Nafia put a hand on his shoulder to calm him and he took several deep breaths, regaining his composure. She looked up at the people surrounding them. The civilians turned anxiously to Sir Dorian, the commander of the Defense Corps. Sir Dorian was a tall man with dark brown hair cropped short in militaristic style. Equipped in full armor, he was the image of strength.

"This is the work of the Drakyr, a reptilian tribe of Deimos that make their home in the northeast." Drawing himself to his full height, he projected a confident air, putting the people at ease. He addressed the members of the Defense Corps gathered. "We have no time to lose! The Deimos must be stopped! To arms! We set off for Plumb Canyon immediately!" The men rushed to prepare themselves. They were highly trained to be ready within a single minute for the defense of their small country.

Nafia stood and helped Banjo up, supporting him over to the inn where he could rest more easily.

"Thanks, Nafia…" the refiner smiled gratefully before worry crossed his features. "Do…do you think I did the right thing…coming to get help instead of staying and fighting?"

Nafia put her hand over his and waited for him to make eye contact. "If no one came for help, no help would come, Banjo. You focus on getting better, leave the rest to us." She patted his hand lightly and left the inn, strapping on a shoulder guard as she joined the Defense Corps, assembled just inside the gate, the closest thing to a town square Yewbell had. Sir Dorian motioned her over to where he had some of the younger less experienced members gathered.

"I want you all to stay here and defend Yewbell. If we fail, this is the last line of defense. I'm counting on you all to do your best."

The others nodded curtly, relief flickering over their faces. Nafia, on the other hand, was enfused.

"Sir Dorian, I want to defend Yewbell! How can you ask me to stay here? I'm the best swordsman in the Defense Corps, you can't deny it. My skills are invaluable!"

"Lady Nafia, I'm not asking, I'm telling. I know you want to prove yourself, but you are still a lady, and it is our job ultimately to protect you, not the other way around. How could I call myself a knight and send my princess into danger? Your mother would never forgive me if anything happened to you."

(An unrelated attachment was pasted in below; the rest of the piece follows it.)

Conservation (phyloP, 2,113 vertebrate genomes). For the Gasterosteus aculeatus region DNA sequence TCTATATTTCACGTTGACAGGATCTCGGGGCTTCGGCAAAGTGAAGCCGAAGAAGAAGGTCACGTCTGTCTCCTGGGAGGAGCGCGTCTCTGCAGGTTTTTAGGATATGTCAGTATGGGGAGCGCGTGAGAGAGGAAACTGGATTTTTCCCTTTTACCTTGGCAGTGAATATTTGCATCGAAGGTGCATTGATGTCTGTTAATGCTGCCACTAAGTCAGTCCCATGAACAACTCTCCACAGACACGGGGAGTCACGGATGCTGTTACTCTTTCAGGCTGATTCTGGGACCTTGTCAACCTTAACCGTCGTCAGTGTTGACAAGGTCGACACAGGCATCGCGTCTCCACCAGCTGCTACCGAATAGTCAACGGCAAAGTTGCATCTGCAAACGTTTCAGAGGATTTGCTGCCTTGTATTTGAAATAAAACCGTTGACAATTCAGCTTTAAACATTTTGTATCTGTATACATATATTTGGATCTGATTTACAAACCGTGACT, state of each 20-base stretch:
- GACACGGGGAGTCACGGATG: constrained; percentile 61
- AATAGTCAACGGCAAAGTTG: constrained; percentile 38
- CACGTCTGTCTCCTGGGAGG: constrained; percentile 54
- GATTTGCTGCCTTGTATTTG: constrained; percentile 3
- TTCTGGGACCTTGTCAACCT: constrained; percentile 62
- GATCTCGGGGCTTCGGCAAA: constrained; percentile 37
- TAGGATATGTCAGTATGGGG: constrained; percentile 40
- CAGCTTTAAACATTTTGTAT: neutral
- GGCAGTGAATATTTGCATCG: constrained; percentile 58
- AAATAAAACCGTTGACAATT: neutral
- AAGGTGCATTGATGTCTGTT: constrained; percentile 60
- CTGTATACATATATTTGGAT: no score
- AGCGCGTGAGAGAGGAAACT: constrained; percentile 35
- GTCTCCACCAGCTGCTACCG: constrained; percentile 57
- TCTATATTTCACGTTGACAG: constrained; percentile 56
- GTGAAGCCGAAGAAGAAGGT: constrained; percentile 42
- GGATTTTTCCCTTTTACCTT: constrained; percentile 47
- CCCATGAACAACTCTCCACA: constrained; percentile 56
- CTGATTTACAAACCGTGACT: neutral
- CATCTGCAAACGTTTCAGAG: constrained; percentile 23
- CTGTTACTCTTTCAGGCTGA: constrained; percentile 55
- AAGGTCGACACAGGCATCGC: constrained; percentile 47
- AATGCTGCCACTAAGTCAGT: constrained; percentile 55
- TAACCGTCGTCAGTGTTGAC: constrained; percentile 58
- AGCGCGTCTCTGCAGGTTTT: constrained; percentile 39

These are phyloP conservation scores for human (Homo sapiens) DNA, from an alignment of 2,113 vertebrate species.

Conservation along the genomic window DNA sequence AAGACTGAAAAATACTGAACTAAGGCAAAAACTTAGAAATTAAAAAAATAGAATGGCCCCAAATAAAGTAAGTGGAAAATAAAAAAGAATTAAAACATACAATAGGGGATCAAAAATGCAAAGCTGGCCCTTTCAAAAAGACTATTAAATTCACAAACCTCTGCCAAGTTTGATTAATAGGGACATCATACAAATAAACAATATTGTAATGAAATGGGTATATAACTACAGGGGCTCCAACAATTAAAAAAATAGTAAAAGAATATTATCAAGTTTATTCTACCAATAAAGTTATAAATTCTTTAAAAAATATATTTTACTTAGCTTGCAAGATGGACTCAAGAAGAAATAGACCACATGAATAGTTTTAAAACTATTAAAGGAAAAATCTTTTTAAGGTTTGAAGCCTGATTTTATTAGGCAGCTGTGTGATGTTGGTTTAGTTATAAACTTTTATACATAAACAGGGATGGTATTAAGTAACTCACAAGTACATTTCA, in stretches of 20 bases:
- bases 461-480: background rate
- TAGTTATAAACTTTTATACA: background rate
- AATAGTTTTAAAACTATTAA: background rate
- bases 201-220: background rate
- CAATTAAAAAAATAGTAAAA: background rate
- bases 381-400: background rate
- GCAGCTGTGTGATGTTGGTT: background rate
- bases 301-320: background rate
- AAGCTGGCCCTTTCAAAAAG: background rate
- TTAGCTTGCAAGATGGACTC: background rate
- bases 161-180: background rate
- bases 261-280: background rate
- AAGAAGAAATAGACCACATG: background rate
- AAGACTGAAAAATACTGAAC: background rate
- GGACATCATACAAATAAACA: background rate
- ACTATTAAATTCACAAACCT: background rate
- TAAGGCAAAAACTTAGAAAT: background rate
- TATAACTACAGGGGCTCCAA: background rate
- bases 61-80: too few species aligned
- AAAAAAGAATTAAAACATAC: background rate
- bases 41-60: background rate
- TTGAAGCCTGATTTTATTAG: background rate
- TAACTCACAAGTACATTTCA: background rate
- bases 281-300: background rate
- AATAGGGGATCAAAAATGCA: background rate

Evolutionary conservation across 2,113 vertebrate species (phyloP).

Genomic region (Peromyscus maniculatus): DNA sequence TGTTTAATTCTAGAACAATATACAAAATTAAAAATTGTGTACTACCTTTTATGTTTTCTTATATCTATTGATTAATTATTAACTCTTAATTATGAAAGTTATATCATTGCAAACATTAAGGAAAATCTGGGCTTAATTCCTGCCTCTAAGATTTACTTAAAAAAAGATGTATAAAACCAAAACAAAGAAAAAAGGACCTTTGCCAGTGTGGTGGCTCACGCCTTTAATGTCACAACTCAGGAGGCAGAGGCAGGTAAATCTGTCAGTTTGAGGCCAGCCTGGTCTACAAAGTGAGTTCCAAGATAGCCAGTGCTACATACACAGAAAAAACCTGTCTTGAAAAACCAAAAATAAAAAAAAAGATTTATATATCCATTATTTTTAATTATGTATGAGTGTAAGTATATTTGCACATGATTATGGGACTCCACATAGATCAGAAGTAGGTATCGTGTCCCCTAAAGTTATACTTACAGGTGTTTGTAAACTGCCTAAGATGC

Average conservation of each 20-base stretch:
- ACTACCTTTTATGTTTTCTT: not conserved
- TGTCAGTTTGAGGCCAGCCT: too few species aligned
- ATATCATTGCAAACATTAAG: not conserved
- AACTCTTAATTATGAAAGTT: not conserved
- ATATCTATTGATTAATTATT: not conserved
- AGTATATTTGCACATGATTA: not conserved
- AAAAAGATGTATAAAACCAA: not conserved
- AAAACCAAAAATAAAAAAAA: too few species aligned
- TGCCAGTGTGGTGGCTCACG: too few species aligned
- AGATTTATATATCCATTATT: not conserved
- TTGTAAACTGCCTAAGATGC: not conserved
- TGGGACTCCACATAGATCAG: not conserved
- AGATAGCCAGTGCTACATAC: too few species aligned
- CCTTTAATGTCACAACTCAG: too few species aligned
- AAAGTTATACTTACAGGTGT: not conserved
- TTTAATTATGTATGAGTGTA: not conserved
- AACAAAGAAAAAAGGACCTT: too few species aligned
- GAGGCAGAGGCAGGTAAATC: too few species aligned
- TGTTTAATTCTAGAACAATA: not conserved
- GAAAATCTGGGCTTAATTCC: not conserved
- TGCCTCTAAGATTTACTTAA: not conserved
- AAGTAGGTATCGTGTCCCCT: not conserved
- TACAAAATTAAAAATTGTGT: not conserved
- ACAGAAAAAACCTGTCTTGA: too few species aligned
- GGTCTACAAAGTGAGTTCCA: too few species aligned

Back in Nidellia's glory days, Nafia's family had been royalty. Though in the decline the monarchy had fallen, Nafia's line was still highly respected nobility and led relatively privileged lives, considering the size of Yewbell. Sir Dorian's ancestors were a long knighthood, sworn to protect the royal family, and though the monarchy no longer existed and the castle lay in ruins, Sir Dorian took that oath very seriously and had raised his son Lloyd to do the same.

"But-" Before she could argue her point, she was cut short.

"You are staying. End of discussion." He said firmly, motioning to the soldiers assembled and setting off, rushing to the aid of the miners of Plumb Canyon.

Nafia frowned, noticing one of the guys left behind had taken up post at the gate and would no doubt prevent her leaving that way. She would have to get creative. Turning on her heel, she headed for her house at the top of the small hill Yewbell occupied. The back gate which led out to the castle ruins was of course locked as always. Going inside, she glanced around for her mother. No trace. Sneaking across the room, she avoided the creaky floorboard and slipped into her mother's room, where she kept the gate key…and ran right into her mother.